I don’t want to alarm anyone but I was maamed the other day. Me! Maamed. I’m too young to be maamed! This can’t be happening. I’m only 34! I’m a kid!
Unfortunately, the 14 year old speaking to me didn’t see it that way. Clearly, she saw me as prime maam material. This just proves the theory: teenagers are evil.
Not me. Maam is for grandmothers. I’m hip, happening, the embodiment of youth! Maam? Oh no! Say it ain’t so!
Clearly, I’m caught in limbo. I now exist in a dimension somewhere between people exclaiming that they have underwear older than I am, and others calling me maam.
Aside from the obvious fact that underwear age dating is far more information than I need from anyone in my acquaintance, I’m not sure what to make of this.
How old am I? Granted, I have finally reached the age where I do forget how old I am. You have to be a special kind of stupid to forget how old you are. But honestly, once I turned 21 why keep track?
When the question arises I’m forced to quickly figure it up in my head. Let’s see, I was born in 1968 … this is 2003, that makes me 30 something, oh, I know this one … yep that’s it, I’m 34 … and a half.
Now obviously, I can’t be too terribly old yet. I still say senseless things like “and a half.” Leaving just me and all the kindergarten kids counting our age in halves.
I bet you never hear an octogenarian saying “Yeah, I’m 88 and a half, don’t feel a day over 87.”
Debt makes you older. On the other hand, I know I’m a grown-up because I have children, a spouse, and debt. Debt is a sure sign of adulthood. Particularly if the debt is for the most mundane of things.
A sports car and a credit card maxed out following the Grateful Dead? Maybe not. Mini van, toaster oven, or an adjustable rate mortgage? Definitely grown-up stuff.
I purchased a major appliance recently, complete with snazzy options like an ice maker and night light (so I can find my ice maker in the dark, naturally).
I felt quite mature as I handed over more money than I paid for my first car to make this completely ordinary appliance mine. That’s adulthood. No kid willingly purchases a major appliance.
I have yet to see hordes of 16-year-old boys salivating over a frostier chest freezer while they caress the finish longingly.
For example. To illustrate: Once in a while I like to buy a bit of wine. At the grocery checkout I preemptively offer my driver’s license, certain I will be carded. I’m not. That hurts.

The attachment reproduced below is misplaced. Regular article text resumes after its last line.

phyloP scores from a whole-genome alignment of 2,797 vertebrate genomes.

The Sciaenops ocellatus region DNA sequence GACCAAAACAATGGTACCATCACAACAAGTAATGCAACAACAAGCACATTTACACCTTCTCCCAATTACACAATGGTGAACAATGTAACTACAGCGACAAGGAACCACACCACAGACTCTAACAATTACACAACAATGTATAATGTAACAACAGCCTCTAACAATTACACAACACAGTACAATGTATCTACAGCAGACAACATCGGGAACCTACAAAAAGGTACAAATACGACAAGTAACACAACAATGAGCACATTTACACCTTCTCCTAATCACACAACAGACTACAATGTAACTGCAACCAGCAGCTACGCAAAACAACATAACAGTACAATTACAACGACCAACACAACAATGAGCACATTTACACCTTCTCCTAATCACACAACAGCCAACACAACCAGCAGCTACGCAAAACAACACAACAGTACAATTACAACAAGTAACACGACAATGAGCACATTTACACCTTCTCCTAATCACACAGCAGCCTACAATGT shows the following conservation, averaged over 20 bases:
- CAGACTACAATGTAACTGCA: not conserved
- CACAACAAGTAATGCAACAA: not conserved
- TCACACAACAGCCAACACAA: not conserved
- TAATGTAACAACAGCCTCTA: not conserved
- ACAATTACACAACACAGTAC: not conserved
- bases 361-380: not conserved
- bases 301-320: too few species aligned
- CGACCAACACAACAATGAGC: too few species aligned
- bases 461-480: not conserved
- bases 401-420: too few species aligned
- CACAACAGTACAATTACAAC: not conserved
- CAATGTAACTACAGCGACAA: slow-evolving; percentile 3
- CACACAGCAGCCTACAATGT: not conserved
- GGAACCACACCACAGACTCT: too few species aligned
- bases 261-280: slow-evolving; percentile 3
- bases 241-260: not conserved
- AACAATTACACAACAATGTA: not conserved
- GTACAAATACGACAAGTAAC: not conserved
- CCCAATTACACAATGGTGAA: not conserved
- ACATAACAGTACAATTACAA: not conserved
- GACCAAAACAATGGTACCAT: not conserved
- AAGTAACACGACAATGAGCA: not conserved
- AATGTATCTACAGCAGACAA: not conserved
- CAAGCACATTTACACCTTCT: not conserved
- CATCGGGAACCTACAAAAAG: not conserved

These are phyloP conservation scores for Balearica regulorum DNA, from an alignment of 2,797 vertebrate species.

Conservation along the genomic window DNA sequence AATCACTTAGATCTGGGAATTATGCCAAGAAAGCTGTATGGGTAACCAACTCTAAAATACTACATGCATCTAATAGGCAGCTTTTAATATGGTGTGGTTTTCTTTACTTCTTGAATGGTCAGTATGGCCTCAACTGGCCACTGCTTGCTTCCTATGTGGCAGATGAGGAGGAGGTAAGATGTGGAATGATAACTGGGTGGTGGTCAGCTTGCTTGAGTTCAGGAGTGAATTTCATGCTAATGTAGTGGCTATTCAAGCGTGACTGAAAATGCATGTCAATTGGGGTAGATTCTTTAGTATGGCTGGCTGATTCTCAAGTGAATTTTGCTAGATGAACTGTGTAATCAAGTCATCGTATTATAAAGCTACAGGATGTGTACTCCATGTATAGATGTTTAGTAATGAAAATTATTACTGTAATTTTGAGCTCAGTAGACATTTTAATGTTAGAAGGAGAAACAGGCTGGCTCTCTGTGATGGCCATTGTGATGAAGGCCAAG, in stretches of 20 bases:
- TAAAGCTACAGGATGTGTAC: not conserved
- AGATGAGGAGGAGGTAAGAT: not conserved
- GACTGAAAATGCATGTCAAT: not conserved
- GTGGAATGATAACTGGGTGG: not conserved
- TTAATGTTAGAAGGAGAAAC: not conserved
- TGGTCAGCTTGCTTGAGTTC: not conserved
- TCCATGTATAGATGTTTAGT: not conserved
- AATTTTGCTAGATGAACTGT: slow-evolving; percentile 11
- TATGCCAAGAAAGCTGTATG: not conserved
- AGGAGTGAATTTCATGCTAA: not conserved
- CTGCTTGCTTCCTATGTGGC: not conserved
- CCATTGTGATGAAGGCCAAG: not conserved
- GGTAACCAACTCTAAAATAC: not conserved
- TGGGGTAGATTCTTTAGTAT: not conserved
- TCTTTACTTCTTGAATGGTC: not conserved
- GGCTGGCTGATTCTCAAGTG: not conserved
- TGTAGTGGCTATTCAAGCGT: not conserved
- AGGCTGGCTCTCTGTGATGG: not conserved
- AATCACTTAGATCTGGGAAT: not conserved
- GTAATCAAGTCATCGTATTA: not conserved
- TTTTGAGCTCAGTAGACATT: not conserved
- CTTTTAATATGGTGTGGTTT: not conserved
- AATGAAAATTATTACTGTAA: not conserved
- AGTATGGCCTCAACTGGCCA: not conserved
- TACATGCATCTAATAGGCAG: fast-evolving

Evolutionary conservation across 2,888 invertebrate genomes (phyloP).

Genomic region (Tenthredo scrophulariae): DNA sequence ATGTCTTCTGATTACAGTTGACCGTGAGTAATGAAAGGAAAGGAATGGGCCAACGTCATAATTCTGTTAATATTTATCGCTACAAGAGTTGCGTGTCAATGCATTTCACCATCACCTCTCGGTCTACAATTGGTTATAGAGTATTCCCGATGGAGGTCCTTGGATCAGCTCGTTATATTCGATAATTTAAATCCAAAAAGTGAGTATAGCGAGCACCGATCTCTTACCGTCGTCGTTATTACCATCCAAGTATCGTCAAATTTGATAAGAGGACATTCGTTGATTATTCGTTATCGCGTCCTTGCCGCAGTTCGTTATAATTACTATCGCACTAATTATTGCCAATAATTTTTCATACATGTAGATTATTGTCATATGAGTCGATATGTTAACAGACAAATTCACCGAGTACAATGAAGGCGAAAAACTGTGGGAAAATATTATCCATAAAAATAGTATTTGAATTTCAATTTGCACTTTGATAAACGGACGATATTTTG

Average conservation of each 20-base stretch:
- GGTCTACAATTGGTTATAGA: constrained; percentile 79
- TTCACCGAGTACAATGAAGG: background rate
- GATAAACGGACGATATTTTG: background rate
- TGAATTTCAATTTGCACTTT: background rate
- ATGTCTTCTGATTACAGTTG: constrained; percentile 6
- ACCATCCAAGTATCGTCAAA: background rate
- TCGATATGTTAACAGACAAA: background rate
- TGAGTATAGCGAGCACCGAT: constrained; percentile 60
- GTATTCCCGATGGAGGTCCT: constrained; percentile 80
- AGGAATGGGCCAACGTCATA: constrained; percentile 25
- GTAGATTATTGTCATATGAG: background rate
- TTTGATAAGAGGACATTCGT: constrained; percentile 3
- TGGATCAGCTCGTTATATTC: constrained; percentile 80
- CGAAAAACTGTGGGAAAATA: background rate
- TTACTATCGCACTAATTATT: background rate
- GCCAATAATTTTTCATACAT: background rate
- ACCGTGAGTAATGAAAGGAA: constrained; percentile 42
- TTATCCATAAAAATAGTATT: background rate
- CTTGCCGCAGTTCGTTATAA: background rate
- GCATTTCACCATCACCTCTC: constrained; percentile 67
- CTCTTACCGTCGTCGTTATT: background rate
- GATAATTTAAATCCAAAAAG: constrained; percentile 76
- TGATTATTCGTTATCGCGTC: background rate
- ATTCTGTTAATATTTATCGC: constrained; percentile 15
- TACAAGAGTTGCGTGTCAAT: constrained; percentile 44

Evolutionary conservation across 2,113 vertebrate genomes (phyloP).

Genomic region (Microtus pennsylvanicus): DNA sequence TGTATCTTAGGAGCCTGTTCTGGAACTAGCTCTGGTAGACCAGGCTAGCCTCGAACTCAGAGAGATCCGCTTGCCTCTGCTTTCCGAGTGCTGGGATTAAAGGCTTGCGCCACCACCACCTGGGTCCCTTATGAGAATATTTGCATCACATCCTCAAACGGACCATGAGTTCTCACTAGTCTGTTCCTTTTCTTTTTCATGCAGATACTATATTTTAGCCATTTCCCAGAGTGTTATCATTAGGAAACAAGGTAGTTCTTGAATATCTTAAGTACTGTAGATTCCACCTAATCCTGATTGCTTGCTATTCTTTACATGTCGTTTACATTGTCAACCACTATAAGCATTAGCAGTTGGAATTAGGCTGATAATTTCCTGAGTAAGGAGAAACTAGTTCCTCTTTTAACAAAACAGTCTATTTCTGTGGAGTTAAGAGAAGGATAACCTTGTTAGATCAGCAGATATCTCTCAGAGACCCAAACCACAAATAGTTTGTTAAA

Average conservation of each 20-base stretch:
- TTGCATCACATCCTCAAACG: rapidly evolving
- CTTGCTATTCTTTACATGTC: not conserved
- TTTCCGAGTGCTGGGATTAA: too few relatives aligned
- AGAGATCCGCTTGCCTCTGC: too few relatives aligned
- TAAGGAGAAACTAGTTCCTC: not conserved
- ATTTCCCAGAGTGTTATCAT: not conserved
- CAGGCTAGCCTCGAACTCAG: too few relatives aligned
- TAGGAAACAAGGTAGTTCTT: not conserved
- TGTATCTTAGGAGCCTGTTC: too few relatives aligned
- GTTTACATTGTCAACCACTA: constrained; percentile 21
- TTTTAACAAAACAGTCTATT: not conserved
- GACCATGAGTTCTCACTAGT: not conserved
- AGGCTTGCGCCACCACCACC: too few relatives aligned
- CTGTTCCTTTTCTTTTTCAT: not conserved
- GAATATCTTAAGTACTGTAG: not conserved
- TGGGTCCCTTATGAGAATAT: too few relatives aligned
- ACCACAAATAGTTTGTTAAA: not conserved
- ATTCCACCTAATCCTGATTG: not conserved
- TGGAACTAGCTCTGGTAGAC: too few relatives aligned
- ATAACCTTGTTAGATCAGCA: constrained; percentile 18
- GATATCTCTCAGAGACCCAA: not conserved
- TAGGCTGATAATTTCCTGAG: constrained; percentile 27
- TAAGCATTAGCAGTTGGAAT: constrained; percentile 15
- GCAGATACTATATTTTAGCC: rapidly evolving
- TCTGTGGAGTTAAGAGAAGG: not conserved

In fact, not only am I no longer asked for proof that I appear over 21, but the underage cashier has to call in a manager. The manager appears to be all of 23.
This geezer, with easily five years on anyone else employed there, is the only person in the store legally old enough to push the wine across the scanner.
Thus the entire staff is called to action all because the old lady – me! – has to have her hooch.
By the time we go through this rigmarole I feel fully qualified to expect senior discounts on the stuff.
When I was your age… On the other hand, I’m old enough to be the parent, but too young to have anything really good to berate my children with.
I didn’t walk five miles in the snow uphill both ways. We always had electricity and running water and I don’t remember Watergate at all (I was 5). As a result, all my “in my day” stories are pathetic. So we didn’t have Cartoon Network when I was a kid – big deal.
Back in the primordial days of my teens (this would have been back in the dark ages of 1986 or so) I was assigned an essay to predict where I would be in the year 2000.
I envisioned myself in a space suit, flying around in a hover car. I never imagined joy in major appliances and forgetting my age.
Can’t change a thing. Nonetheless, as age goes, I wouldn’t change a thing. I’ve got sticky kid kisses, and my 4-year-old daughter’s full body hugs, a spouse who is a prince, an ice maker that works most of the time (ice for everyone!) and a career that is the envy of many (even if the paycheck is less so).
Could an old-timer of 34 and a half really ever want for more? No maam!
(Kymberly Foster Seabolt is enjoying her 30s and plans to stay there awhile. She welcomes comments c/o firstname.lastname@example.org or P.O. Box 38, Salem, OH 44460.)